4 Atlanta neighborhoods facing gentrification get help for residents


The city of Atlanta is partnering with the private sector to help residents in some of the city’s poorest neighborhoods stay in their homes as gentrification approaches.

Mayor Kasim Reed on Wednesday unveiled the Anti-Displacement Tax Fund, a program funded with corporate and philanthropic dollars to help residents in the Westside Atlanta neighborhoods of Vine City, English Avenue, Ashview Heights and the Atlanta University Center area pay increasing rents and tax bills as their property becomes more valuable.

“This program means that working folks will be able to maintain and live in the communities that they love,” Reed said.

Gentrification of Atlanta neighborhoods has become a major issue as dissatisfaction with the metro area’s endless traffic congestion, the popularity of Atlanta BeltLine and the promise of new tech jobs in Midtown and Buckhead are driving people to move into the city. That has created a boon on apartment construction and sent home prices soaring in once affordable neighborhoods such as Old Fourth Ward.

Rents in the Vine City, English Avenue and other nearby areas — once a place few metro Atlantans would venture — have increased as much as 38 percent over the last four years, according to a recent Georgia Tech study. And officials said efforts to remake the area because of the new Mercedes-Benz Stadium has attracted speculators grabbing up available land in hopes of turning a profit.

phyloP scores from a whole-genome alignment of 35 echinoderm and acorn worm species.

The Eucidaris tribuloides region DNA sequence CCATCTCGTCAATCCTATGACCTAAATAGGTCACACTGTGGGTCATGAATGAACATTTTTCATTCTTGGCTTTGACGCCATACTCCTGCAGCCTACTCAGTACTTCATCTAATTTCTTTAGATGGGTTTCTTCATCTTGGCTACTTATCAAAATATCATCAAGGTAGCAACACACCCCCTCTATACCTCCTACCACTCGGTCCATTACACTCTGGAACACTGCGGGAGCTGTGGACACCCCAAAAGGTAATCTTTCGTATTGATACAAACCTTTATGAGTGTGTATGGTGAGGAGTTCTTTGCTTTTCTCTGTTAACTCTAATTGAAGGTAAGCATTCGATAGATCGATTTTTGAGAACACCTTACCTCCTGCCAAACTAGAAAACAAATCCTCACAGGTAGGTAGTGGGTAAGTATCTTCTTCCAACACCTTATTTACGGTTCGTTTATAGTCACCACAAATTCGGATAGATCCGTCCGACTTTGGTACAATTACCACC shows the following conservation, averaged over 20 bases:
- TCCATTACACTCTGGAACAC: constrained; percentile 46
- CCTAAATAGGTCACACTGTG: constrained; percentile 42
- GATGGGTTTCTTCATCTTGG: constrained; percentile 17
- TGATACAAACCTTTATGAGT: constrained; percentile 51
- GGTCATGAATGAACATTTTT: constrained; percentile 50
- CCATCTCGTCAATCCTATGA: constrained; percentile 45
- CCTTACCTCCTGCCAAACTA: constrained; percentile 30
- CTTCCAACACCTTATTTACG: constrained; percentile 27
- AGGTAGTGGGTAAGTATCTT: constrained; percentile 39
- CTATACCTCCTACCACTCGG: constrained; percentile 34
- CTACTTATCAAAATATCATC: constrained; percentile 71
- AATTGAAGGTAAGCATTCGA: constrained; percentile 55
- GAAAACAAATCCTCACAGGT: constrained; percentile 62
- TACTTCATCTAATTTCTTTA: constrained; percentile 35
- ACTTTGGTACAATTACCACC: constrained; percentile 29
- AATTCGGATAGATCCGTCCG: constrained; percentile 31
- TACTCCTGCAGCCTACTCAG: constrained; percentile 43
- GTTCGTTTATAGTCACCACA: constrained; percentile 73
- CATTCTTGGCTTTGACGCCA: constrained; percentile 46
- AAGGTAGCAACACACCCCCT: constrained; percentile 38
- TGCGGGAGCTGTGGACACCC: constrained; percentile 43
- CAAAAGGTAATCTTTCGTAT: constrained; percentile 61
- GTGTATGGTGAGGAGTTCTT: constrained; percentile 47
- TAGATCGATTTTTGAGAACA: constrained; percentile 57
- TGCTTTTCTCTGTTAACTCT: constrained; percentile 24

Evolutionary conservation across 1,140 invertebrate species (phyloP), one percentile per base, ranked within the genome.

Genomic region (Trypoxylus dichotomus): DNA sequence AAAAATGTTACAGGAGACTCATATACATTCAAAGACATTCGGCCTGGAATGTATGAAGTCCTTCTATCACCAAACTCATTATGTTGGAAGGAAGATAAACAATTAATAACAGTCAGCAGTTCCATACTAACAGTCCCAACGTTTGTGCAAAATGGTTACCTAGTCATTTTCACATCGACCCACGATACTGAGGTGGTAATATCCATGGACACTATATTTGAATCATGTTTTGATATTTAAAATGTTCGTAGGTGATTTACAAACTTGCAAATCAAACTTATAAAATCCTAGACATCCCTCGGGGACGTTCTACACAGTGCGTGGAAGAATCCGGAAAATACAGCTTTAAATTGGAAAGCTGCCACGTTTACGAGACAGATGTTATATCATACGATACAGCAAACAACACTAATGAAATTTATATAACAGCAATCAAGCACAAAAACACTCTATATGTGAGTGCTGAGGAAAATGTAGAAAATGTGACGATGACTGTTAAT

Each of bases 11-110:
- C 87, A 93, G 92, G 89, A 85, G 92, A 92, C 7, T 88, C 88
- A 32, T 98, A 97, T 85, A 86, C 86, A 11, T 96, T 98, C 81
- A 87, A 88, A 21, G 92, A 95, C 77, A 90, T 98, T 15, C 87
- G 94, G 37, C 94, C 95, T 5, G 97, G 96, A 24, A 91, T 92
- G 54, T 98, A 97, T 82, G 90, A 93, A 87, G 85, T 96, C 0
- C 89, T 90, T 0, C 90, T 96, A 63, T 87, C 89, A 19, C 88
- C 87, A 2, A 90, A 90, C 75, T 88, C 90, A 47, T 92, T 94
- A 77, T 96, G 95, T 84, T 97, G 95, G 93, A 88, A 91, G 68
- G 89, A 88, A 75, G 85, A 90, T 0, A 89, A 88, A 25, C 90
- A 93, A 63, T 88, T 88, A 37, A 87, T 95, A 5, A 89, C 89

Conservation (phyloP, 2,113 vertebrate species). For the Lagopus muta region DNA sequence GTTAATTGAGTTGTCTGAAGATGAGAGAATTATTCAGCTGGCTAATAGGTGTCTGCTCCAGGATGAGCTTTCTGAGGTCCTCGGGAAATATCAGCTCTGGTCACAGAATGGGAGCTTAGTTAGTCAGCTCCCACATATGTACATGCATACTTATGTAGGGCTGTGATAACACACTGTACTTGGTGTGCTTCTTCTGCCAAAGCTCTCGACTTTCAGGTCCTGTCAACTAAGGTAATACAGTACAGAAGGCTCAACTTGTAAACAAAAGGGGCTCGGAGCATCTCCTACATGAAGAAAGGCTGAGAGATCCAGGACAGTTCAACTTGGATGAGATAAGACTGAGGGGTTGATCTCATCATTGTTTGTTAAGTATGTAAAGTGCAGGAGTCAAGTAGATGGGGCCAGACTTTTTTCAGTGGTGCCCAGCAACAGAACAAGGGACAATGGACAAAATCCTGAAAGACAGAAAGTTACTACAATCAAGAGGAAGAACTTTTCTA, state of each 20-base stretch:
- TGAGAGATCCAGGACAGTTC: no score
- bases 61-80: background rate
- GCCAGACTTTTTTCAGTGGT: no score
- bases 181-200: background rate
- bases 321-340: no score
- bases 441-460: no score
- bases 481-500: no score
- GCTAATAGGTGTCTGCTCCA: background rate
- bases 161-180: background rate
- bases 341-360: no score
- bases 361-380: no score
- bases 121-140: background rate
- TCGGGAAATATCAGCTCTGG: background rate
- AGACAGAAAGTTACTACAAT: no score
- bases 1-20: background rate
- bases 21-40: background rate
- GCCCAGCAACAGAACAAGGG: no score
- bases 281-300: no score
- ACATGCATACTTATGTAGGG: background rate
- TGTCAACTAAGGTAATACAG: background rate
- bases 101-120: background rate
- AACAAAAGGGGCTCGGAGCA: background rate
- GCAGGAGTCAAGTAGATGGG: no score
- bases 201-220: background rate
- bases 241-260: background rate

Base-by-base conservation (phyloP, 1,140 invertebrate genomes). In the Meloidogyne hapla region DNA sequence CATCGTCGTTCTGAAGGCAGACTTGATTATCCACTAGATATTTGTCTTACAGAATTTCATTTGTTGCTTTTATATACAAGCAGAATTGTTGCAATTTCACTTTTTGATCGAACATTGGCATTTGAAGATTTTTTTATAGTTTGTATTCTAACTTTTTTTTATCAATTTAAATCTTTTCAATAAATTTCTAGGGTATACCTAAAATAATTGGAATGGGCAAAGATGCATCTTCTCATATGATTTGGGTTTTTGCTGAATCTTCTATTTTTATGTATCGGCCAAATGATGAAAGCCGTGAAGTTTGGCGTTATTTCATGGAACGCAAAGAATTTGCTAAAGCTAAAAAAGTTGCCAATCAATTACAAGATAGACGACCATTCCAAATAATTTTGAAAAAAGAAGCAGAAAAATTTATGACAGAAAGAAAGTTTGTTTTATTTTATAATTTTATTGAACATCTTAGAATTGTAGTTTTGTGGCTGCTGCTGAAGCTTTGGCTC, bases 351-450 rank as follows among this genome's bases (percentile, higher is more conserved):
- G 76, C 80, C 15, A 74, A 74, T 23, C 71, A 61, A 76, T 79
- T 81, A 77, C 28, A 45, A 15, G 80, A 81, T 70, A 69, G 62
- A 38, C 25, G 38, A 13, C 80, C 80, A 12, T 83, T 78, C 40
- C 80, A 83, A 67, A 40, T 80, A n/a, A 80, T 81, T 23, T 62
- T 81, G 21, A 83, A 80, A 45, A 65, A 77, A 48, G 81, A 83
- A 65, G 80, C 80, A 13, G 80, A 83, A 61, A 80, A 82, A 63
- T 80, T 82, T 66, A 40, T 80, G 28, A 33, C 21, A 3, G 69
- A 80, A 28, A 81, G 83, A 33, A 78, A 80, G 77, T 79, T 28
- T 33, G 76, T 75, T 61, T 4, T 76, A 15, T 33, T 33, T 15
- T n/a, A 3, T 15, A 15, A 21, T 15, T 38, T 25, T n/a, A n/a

The Anti-Displacement Tax Fund, which officials hope will raise as much as $5 million, will be funded by philanthropic donations from corporations and foundations, such as the Arthur M. Blank Foundation, the Chick-fil-Foundation and Georgia Power.

Westside Future Fund — an initiative created in 2014 by Reed and the Atlanta Committee for Progress — will oversee the program. No tax dollars are expected to be used.

Future Fund Executive Director John Ahmann said the program could span the next 15 to 20 years. The goal is to make sure disadvantaged neighborhoods get to share in the city’s prosperity, he said.

Applicants should have an annual household income below 100 percent of the area’s median income and must have lived in their homes for at least one year. The annual median income for a family of four, for instance, is about $67,500.

About 43 percent of families residing in the four neighborhoods live below the poverty line, according to the Westside Future Fund. Slightly more than 15,500 people live in the communities, which have lost 60 percent of their population since 1960.

Resident Thelma Benton, 72, thanked Reed for addressing the issue and offering to help those living on the margins. Benton, who has lived in the English Avenue area for at least two decades, said it was hard enough just keeping up with the increases over the years in water and sewer bills, so higher rents because of gentrification would definitely be unbearable.

“I feel a whole lot better,” she said about the discussion with Reed.



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